override func viewDidAppear(animated: Bool) {

override func HE_analyticsViewTrackingTitle() -> String {
    return "My Cool ViewController"

App Version

If the analytics platform supports setting the app's version, HEAnalytics will do so. The version will be synthesized from the CFBundleShortVersionString and the CFBundleVersion as "CFBundleShortVersionString.CFBundleVersion". The intention is the CFBundleShortVersionString is a public/marketing/semantic version only bumped for releases, and the CFBundleVersion is a forever-incrementing build number (integer) which can be bumped during development/testing/releases. Thus you may have a "" then a "" and finally "" is actually what's released to the public, so next version becomes "".

If you wish to have a different approach, you can subclass the relevant HEAnalyticsPlatform and override appVersion().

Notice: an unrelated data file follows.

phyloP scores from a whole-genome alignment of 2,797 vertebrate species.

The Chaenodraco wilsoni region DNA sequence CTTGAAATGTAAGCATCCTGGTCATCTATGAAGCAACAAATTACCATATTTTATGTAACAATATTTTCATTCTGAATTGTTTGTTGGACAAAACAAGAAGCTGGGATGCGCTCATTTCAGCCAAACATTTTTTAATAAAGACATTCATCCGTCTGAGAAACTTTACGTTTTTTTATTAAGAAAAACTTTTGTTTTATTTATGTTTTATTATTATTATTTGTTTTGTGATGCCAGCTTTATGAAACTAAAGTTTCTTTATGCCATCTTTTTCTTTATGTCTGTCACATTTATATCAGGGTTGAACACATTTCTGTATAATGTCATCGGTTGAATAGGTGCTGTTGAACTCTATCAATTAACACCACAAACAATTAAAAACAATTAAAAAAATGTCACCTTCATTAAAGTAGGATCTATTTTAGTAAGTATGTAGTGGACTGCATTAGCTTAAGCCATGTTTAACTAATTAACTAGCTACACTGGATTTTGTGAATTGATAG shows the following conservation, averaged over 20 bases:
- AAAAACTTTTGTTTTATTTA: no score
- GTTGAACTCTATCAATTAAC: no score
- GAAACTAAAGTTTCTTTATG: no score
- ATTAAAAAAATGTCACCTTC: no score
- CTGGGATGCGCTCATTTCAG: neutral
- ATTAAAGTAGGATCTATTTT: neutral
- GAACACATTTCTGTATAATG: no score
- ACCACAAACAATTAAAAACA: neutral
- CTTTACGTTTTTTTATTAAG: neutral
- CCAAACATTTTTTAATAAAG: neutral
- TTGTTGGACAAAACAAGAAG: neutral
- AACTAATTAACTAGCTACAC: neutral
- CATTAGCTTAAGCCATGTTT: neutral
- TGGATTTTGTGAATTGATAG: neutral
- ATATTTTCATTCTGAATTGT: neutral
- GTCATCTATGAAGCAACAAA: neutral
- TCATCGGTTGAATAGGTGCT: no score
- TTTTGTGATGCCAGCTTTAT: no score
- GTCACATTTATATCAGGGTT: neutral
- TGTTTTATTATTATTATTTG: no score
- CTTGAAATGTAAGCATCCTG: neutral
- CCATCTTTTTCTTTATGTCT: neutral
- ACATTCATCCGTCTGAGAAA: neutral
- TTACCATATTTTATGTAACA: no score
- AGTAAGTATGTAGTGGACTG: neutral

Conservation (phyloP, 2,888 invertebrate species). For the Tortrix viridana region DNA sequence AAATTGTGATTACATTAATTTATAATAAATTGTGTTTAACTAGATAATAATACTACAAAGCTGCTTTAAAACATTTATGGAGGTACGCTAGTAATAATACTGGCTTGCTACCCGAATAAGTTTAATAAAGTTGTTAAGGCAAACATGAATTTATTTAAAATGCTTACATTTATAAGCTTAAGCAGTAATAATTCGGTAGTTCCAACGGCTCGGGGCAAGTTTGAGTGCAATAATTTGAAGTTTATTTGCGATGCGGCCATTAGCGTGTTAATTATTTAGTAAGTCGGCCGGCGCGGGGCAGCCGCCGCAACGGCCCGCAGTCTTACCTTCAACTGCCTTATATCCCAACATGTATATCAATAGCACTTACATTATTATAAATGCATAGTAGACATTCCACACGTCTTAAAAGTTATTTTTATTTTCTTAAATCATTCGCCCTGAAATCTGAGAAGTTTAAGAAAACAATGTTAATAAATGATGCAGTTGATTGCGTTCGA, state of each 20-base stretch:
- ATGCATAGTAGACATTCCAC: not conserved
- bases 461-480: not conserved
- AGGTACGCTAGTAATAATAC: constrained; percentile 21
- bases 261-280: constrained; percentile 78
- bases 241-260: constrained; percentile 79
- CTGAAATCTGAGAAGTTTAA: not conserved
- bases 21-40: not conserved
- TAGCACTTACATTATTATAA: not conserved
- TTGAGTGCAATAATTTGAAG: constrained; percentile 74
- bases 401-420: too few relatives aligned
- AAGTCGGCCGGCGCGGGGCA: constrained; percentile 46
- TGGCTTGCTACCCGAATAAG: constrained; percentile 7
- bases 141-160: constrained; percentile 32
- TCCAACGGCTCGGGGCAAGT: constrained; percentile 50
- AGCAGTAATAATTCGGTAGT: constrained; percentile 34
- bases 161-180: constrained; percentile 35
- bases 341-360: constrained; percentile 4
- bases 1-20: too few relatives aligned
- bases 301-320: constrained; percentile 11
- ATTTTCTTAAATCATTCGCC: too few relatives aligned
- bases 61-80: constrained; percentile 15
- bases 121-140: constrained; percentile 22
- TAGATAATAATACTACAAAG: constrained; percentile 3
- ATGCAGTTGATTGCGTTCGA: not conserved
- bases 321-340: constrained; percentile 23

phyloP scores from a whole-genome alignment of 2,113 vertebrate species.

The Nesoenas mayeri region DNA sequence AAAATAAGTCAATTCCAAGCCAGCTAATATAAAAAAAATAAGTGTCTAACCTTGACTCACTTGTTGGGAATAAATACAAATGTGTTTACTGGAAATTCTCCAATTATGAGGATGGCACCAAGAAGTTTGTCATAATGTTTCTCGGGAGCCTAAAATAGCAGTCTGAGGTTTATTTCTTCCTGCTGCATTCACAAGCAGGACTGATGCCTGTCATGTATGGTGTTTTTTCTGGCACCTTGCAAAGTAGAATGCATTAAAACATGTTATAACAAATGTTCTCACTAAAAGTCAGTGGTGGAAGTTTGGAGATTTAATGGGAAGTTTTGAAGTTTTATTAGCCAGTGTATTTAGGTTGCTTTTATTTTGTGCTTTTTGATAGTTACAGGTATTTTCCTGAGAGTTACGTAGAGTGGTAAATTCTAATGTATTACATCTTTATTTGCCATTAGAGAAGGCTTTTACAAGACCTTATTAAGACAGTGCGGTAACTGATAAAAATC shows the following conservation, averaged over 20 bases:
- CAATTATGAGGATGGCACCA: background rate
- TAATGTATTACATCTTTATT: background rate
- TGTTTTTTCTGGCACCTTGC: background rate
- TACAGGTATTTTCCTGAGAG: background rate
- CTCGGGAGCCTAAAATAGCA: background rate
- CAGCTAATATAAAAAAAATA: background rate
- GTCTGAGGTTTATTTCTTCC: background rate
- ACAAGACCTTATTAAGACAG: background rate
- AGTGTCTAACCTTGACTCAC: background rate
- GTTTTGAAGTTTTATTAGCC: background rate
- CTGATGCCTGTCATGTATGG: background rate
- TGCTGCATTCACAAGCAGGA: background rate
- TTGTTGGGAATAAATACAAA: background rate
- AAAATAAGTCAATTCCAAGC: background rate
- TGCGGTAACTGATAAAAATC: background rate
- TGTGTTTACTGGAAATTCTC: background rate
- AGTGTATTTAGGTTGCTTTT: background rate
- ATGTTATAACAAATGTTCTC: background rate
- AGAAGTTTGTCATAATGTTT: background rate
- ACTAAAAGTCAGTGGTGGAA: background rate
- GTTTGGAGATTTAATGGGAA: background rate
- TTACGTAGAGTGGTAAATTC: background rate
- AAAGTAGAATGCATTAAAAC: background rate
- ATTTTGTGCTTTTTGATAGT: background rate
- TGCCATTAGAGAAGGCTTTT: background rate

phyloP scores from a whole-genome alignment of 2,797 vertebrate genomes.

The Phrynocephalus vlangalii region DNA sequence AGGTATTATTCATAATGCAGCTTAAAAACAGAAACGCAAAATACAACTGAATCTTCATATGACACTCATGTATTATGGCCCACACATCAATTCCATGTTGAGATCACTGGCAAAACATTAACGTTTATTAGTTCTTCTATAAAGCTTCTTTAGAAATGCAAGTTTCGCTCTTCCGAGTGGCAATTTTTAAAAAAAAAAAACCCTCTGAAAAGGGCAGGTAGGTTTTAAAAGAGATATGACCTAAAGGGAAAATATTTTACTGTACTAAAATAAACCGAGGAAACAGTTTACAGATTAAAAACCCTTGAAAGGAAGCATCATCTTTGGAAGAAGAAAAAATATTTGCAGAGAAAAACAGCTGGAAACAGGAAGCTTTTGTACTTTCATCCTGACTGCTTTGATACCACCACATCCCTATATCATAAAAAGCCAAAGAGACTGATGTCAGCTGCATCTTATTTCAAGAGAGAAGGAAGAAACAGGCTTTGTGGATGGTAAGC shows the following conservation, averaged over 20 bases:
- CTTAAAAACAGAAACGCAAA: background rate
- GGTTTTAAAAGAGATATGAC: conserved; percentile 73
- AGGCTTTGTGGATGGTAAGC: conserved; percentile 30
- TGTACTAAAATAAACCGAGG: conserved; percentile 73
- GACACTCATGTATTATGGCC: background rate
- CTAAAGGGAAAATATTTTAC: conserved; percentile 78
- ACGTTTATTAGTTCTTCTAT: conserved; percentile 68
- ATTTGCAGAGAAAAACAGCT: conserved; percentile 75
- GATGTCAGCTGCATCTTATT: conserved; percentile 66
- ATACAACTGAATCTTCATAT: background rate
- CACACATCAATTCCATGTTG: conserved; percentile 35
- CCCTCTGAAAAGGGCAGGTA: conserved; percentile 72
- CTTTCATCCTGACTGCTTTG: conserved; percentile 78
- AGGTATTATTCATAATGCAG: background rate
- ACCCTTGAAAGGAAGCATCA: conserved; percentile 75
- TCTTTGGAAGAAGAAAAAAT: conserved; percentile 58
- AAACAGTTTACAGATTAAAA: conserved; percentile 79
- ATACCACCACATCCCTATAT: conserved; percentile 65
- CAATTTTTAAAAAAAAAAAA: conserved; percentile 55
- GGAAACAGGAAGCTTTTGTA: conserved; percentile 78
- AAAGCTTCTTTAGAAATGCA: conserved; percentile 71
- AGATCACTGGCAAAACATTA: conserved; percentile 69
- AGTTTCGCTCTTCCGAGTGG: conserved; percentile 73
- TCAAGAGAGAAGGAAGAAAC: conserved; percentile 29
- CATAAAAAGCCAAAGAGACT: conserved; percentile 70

Tracking and privacy are important to users. Many analytics platforms offer a means of opting out, and so HEAnalytics provides and API for this.

Some considerations:

  • HEAnalytics considers "start/stop" and "opt-out" as related but distinct. You can still start if opted out, and depending upon the platform it may or may not result in side-effect behaviors.
  • HEAnalytics does nothing to manage the "opt-out" state. This is something you should expose to your users somewhere in your GUI (e.g. a UISwitch). In doing so, you are responsible for saving and restoring the state, enforcing the state, ensuring HEAnalytics is in compliance with the state.


Hsoi Enterprises


Changes / Release Notes

See included CHANGELOG.md file.


BSD 3-clause “New” or “Revised” License. See included "License" file.